Longevity? What?s The Cost?

03.05.11

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The UK March Budget included the announcement that the government is consulting on linking the state pension age to longevity in order to ?constrain future spending pressures from our ageing so

The UK March Budget included the announcement that the government is consulting on linking the state pension age to longevity in order to ?constrain future spending pressures from our ageing society?. This issue of longevity has serious implications for governments across Europe as the costs of caring for an increasingly older population start to mount up. It also has implications for each of us as taxes may have to increase yet again as a result. Also, as more and more of us will spend up to a third of our lives in retirement, we need our savings to be able to last for longer than we may have expected.

For peace of mind, your savings and investments should be structured to be as tax efficient as possible; to outpace inflation and generate a natural income as needed.

So why is there this need to increase the pension age? According to analysis from the UK?s Department of Work and Pensions, over 2 million people currently over age 50 will reach their 100th birthday. By 2033 23% of the population will be 65 and over. There are already more people aged over 60 than under 16 and this will get worse as more of the baby boomer generation enter retirement and there are even fewer people working and paying taxes.

The week before the Budget the National Institute of Economic and Social Research (NIESR) published a research paper, Generational Accounts in the United Kingdom, which calculated that if public finances are to remain sustainable, taxes will have to rise by ?82 billion each year to pay for the pension and healthcare promises made to baby boomers.

It warned that the future bill for the pension and healthcare costs for the UK?s ageing population will dwarf today?s government debt.

According to the NIESR study, Britons over the age of 40 have been net beneficiaries of the state (they receive more from the state than they contribute), leaving a bill of up to ?7.8 trillion for future generations to pick up.

While the average 65 year old has enjoyed a net ?220,000 state subsidy above the tax paid, a new born child will pay ?70,000 more in taxes over their lifetime than they get back in pension/healthcare costs. This increases to ?160,000 for a child born in the 2020s.

The shortfall ?is mostly driven by the upward pressure on spending, especially pensions and health, resulting from demographic pressures?. It is not a result of the recent rise in dept caused by the economic downturn, which only has a ?relatively modest? impact on long-term financial stability.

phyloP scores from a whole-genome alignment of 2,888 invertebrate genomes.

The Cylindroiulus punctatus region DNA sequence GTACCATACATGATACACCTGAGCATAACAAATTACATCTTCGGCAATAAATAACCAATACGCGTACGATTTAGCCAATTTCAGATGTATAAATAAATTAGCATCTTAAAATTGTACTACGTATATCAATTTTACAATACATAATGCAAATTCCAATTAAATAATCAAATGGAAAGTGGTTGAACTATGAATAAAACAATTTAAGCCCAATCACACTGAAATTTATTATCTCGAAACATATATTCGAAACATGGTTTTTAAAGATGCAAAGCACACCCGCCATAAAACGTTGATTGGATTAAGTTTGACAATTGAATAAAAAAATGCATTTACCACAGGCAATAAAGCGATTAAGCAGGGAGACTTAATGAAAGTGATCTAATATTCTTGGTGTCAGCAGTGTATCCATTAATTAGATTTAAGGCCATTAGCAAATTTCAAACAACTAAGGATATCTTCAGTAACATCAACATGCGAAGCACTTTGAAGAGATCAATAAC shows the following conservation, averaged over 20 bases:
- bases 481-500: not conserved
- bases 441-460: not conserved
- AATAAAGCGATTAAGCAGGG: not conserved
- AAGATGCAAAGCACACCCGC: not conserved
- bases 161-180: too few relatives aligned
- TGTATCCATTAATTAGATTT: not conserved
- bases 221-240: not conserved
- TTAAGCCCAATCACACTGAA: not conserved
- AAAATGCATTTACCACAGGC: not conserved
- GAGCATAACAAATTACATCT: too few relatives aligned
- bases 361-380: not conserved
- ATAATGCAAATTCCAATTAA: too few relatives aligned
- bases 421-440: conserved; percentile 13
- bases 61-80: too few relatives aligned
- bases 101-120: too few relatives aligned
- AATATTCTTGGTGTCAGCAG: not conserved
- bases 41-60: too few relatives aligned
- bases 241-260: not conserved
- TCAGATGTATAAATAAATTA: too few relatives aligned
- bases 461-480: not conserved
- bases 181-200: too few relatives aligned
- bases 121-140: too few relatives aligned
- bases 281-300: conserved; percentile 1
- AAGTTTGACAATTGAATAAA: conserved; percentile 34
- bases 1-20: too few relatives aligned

While there are steps the government can take to reduce the cost to future generations, the study warns: ?Even if retirement is delayed and health spending is related to mortality rather than to age, it does seem likely that substantial further tax increases/spending cuts will be needed for the public finances to be sustainable.?

The Institute?s simulations suggest that taxes need to rise by around 6% of gross domestic product, which is around ?82 billion.

While this sounds bad enough, the NIESR says that UK demographics put the country in a better financial position than much of continental Europe, thanks to a rise in fertility in recent decades. In contrast, Spain has one of the lowest birth rates in the world.

According to a European Commission 2009 report, there are four people of working age in Europe for every person aged over 65, but this will fall to just two people of working age by 2060.

A 2010 study by Spain?s Instituto Nacional de Estadistica (INE) said that the population aged 64 years and over is set to double in 40 years and come to represent 31.9% of the total. The dependency ratio of those not working will rise from 47.8% to 89.6%.

France?s National Institute of Statistics and Economic Studies (INSEE) also warned that proportion of people aged over 60 in France will rise to 31.1% in 2030 compared to 20.6% in 2000.

If you are already retired the state pension age is not an issue for you but longevity could impact on you in other ways. You could be affected by any tax rises the government has to implement to fund its growing welfare costs. Health care systems may also be changed so you have to contribute more to your costs.

Then there is the concern that your savings may not be sufficient to see you right through to the end of your years, or at least not at the standard of living you are used to. Any rise in inflation coupled with a growing life expectancy could have a significant domino effect on the lives of retired people. Your financial planning needs to take into account the possibility of you living longer than you may have expected.

It makes sense for retired people to set up their financial planning to shelter as much of their income from taxation as possible. There are arrangements available to expatriates living in the EU which will provide tax mitigation within a legitimate framework.

The investment opportunities available within these ?tax wrappers? will help you structure your finances with the aim of keeping pace with inflation, so you can combine the various aspects of your financial planning in one exercise.

As always, it is essential that any financial decisions are fully in line with your personal situation and objectives. A professional firm like Blevins Franks would advise on a wealth management strategy to preserve your wealth.

By Bill Blevins, Managing Director, Blevins Franks

15th April 2011

Tax rates, scope and reliefs may change. Any statements concerning taxation are based upon our understanding of current taxation laws and practices which are subject to change. Tax information has been summarised; individuals should seek personalised advice.

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